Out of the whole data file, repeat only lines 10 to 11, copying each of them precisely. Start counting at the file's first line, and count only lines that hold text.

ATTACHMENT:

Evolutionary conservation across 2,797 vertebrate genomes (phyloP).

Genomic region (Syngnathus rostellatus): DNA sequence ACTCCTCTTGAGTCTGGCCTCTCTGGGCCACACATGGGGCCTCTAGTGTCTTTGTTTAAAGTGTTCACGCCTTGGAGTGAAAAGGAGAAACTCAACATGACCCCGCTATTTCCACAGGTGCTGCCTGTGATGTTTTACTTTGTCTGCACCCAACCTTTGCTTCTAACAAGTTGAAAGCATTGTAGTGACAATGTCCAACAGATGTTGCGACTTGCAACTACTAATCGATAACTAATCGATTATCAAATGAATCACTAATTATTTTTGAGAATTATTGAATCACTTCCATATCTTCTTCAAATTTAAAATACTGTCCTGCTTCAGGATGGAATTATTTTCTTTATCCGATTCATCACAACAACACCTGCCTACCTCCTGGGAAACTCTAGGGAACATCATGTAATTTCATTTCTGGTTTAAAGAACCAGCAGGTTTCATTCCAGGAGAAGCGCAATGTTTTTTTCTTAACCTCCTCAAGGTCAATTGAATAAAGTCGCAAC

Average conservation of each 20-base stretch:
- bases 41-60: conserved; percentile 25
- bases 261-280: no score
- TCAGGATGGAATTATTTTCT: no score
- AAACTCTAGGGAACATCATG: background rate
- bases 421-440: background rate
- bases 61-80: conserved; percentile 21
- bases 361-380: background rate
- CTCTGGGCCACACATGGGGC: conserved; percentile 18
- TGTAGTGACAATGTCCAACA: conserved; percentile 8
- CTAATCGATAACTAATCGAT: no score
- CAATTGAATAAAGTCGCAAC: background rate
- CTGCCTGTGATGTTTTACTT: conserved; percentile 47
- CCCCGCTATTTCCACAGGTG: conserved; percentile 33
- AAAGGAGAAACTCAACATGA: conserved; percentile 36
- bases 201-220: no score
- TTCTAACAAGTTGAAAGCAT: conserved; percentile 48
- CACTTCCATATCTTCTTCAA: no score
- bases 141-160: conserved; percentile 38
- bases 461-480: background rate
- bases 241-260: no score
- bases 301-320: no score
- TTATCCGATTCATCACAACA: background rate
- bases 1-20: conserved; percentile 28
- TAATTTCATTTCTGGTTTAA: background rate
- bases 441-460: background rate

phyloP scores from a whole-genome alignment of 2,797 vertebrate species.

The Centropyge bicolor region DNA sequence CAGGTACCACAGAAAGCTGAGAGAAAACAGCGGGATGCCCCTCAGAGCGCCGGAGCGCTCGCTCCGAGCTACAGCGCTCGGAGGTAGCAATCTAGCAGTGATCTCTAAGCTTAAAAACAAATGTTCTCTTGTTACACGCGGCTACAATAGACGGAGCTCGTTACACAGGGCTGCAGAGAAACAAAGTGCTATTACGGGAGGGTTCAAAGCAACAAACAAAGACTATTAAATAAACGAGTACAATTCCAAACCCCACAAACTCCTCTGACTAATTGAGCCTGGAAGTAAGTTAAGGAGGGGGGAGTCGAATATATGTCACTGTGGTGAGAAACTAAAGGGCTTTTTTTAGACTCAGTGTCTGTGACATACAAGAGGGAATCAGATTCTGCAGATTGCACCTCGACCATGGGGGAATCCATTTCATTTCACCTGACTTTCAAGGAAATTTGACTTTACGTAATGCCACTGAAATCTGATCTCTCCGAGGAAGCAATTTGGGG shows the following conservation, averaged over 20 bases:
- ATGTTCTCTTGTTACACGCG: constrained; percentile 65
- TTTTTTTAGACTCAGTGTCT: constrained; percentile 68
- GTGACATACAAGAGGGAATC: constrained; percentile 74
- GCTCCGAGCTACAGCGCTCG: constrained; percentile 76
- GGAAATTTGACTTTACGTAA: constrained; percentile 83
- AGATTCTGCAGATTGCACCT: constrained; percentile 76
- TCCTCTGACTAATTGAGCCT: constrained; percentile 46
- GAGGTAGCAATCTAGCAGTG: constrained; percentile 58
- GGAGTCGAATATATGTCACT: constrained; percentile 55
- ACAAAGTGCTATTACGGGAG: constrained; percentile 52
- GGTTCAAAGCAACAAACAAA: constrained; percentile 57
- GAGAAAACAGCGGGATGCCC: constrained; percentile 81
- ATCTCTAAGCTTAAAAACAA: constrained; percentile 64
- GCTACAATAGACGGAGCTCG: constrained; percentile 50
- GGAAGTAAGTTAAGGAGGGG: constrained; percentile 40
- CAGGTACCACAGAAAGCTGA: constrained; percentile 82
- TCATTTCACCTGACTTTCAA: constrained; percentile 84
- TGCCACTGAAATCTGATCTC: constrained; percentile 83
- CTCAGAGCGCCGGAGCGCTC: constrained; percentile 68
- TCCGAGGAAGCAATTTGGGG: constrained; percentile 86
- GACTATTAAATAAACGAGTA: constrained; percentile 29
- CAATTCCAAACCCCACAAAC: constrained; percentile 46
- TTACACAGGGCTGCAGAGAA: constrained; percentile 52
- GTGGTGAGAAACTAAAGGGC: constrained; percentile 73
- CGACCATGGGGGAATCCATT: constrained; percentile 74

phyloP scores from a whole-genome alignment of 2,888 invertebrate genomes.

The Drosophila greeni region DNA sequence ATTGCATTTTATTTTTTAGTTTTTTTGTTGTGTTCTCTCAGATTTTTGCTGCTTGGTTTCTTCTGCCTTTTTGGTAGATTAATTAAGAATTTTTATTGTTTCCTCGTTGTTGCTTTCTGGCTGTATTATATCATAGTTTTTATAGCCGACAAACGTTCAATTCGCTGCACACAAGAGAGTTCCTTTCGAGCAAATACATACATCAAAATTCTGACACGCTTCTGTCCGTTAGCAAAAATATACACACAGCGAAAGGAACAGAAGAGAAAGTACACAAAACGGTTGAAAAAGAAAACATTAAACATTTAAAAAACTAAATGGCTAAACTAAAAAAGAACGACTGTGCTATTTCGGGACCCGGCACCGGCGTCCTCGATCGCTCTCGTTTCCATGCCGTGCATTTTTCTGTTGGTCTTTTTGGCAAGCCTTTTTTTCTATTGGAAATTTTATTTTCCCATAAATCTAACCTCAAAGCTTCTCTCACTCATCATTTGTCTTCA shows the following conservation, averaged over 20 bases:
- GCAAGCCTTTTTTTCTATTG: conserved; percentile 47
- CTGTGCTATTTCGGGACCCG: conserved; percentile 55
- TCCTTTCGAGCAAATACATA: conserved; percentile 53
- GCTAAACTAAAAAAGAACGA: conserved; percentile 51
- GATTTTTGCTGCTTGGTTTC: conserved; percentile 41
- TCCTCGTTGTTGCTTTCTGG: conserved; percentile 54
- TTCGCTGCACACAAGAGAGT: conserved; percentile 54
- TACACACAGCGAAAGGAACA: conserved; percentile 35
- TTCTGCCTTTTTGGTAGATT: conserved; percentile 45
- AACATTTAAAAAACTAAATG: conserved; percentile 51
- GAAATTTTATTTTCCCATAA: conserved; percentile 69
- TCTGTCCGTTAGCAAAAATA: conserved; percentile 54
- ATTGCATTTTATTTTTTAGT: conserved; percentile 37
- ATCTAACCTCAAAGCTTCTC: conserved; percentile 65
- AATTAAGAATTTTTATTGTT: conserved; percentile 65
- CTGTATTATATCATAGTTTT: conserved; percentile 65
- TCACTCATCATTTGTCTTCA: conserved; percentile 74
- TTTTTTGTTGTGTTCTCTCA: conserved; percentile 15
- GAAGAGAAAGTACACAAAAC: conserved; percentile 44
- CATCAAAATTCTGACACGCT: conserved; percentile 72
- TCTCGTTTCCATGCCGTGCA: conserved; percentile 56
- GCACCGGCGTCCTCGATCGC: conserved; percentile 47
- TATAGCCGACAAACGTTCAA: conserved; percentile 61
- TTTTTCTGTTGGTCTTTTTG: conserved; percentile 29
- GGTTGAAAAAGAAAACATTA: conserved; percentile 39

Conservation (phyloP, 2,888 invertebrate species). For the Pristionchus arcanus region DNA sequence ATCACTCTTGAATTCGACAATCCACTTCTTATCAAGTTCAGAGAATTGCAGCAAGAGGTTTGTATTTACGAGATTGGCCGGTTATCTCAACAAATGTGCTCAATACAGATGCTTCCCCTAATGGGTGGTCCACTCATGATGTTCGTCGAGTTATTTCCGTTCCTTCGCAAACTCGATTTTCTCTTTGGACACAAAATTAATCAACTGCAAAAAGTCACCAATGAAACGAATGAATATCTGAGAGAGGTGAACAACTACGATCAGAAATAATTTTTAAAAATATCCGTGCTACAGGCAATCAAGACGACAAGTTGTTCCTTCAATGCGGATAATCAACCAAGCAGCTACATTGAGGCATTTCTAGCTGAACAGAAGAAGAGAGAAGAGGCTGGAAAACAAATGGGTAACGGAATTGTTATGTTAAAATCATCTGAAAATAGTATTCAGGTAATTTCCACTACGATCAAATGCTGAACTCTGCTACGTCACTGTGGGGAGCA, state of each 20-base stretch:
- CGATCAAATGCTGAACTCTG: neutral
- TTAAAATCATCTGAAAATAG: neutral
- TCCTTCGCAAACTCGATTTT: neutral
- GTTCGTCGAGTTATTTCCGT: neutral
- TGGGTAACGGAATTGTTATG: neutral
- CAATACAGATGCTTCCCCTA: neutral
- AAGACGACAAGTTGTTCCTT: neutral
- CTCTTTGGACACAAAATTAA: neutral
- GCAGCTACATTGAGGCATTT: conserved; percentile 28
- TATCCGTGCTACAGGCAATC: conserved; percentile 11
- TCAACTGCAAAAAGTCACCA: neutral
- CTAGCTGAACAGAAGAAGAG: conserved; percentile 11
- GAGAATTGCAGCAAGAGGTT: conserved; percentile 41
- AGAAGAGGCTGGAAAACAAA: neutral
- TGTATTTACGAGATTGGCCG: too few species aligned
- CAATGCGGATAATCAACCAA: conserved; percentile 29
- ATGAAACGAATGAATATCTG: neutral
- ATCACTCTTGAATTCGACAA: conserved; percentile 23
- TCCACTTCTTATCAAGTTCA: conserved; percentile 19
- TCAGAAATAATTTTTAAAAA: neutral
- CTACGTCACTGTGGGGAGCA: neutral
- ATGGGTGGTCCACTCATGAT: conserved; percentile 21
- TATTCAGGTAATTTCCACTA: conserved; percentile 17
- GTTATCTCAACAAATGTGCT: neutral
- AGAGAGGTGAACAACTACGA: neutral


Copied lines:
- bases 361-380: background rate
- CTCTGGGCCACACATGGGGC: conserved; percentile 18